Edward and Sallie
English photographer Eadweard Muybridge (born Edward Muggeridge) used multiple cameras to take a photographs of a galloping horse in June of 1878. The horse’s name was Sallie Gardner. (The jockey was Domm.)

Wilson
Vermont farmer Wilson Bentley was the first person to photograph a snowflake, in 1885.

Albert
American army officer Albert Stevens took the first photograph showing the curve of the Earth in 1930.

Edwin
American scientist Edwin Land invented the first commercial instant camera in 1947. (He had founded the Polaroid Corporation ten years earlier.)

Sources: History of Photography, Wikipedia

Names from France – Baptistin, Edme, Nazareth, Vasilica

We only walked through a small part of Paris’s famed Père Lachaise Cemetery, but it was enough to spot Edme and Vasilica:

Edme in Pere Lachaise cemetery

Vasilica in Pere Lachaise cemetery

Also buried in Père Lachaise is Fulgence Bienvenüe (1852-1936), the civil engineer who helped create the Paris Métro.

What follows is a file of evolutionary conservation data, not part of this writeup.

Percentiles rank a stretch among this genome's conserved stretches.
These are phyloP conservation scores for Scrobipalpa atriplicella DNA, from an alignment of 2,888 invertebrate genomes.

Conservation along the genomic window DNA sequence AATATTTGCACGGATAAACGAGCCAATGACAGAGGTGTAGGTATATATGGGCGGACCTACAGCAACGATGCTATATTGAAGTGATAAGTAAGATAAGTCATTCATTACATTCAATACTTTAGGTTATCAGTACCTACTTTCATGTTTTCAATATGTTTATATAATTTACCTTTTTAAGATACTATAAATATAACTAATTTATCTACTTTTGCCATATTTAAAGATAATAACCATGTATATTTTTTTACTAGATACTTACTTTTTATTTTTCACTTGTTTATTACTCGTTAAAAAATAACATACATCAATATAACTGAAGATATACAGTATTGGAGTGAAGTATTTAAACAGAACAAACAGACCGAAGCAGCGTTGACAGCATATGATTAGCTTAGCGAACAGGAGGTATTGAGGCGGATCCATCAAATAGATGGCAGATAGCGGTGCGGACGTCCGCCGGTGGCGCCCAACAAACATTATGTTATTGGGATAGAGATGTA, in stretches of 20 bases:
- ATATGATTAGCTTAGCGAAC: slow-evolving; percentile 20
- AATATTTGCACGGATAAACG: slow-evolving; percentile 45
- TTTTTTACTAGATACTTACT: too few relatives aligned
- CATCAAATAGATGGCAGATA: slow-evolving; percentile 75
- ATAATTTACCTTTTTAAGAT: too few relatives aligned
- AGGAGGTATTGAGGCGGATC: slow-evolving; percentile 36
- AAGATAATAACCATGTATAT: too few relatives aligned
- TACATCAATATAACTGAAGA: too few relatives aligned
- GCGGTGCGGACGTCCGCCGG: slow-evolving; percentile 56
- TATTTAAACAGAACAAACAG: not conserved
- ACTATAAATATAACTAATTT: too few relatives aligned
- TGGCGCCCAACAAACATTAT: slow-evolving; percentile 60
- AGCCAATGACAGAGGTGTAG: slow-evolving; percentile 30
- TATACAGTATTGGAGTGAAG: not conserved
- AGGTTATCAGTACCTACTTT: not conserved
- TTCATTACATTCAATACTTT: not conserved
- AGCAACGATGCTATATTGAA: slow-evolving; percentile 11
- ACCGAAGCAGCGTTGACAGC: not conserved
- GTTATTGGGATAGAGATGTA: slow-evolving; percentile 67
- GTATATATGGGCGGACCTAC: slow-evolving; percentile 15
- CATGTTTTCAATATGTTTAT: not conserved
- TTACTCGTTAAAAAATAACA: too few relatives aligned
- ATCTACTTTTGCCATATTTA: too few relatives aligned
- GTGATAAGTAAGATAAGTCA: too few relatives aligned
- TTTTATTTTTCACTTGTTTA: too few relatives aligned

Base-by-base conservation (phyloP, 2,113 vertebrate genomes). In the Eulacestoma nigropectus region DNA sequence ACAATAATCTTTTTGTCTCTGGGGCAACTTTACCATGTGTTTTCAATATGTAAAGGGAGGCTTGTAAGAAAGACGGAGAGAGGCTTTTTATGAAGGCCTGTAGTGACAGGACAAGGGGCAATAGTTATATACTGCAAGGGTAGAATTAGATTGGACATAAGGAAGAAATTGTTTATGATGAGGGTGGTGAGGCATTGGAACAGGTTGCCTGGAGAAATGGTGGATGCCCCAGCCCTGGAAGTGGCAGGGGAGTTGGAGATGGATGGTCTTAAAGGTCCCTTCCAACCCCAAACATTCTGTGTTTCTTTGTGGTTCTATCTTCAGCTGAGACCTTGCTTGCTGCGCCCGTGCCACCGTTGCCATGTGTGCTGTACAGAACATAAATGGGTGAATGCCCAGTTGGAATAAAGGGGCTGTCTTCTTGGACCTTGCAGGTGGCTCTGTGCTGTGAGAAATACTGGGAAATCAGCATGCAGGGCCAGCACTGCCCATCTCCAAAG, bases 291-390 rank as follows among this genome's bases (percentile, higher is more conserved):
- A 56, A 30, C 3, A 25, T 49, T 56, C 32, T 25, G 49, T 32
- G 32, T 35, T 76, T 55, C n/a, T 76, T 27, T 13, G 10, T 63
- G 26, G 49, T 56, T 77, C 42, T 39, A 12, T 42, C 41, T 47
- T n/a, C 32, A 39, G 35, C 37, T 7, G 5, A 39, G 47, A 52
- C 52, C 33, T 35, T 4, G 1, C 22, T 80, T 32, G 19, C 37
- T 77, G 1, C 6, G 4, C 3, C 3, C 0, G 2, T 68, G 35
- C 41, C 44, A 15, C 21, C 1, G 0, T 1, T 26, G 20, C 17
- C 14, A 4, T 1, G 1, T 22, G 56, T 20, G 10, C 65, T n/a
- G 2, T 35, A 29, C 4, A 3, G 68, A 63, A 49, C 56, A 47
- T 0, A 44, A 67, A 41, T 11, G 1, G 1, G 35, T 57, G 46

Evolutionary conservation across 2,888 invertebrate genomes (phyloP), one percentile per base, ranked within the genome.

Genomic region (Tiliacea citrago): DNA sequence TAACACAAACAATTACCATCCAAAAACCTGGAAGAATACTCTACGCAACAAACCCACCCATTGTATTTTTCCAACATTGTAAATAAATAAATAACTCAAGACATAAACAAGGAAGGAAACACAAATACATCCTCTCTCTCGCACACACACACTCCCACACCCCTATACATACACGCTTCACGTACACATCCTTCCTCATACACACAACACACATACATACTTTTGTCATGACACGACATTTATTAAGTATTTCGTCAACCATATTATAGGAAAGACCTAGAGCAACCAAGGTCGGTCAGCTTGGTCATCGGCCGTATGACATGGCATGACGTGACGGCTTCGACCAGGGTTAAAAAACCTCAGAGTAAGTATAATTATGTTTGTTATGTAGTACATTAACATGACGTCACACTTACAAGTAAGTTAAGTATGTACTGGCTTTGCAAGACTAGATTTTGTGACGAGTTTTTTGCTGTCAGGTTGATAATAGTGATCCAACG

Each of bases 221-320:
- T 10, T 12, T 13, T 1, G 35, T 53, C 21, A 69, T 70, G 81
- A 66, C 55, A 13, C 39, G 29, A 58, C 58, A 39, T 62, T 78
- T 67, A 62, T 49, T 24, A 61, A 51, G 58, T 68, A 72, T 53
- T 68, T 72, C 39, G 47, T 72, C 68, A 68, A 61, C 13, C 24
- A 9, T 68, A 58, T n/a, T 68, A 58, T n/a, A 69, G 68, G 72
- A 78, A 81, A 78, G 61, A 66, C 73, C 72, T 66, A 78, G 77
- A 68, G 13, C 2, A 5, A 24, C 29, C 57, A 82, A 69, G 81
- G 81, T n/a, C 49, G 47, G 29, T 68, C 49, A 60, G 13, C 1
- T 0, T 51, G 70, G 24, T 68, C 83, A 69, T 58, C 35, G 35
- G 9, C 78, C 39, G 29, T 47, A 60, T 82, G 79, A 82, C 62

In a much smaller cemetery in the town of Mougins, I found the names Adelme, Ottorino, and Nazareth:

Adelme grave

Ottorino grave

Nazareth grave

On a monument aux morts located in the town of Grasse, I saw the names Baptistin, Hippolyte and Jeannin:

Monument aux Morts in Grasse

Baptistin

Hippolyte

Jeannin

And on a similar monument in Cannes, I noticed the name Maillan (3rd name down):

Monument aux Morts in Cannes

Maillan

Names from France series: 1, 2, 3, 4, 5

Baby Names in France – Then and Now

France’s taste in baby names has definitely changed over the last hundred years.

Polly of Polly-Vous Francais recently picked up a copy of French newspaper Le Figaro and compared the names in the birth announcement section with those in the obituary section.

The obituaries included female names like Denise, Gilberte and Jacqueline and male names such as Emile, Pierre and Yves. Based on the ages listed, it seems that many of the deceased were born around the year 1915.

The birth announcements, on the other hand, included female names like Béatrix, Noémie, Quitterie and Tatiana and male names such as Amaury, Foucauld, Hipployte and Mathis. Interestingly, Polly notes that “In some cases it wasn’t clear whether the name was male or female.”

It’s anecdotal, of course…but the difference between the two groups is notable, and is likely indicative of a nationwide shift in baby name preferences.

I haven’t been able to track down a list of the top French baby names of 2006, but the most popular for 2004 were:

  • Male Names (top 5): Enzo, Lucas, Théo, Thomas, Hugo
  • Female Names (top 5): Léa, Emma, Manon, Clara, Chloé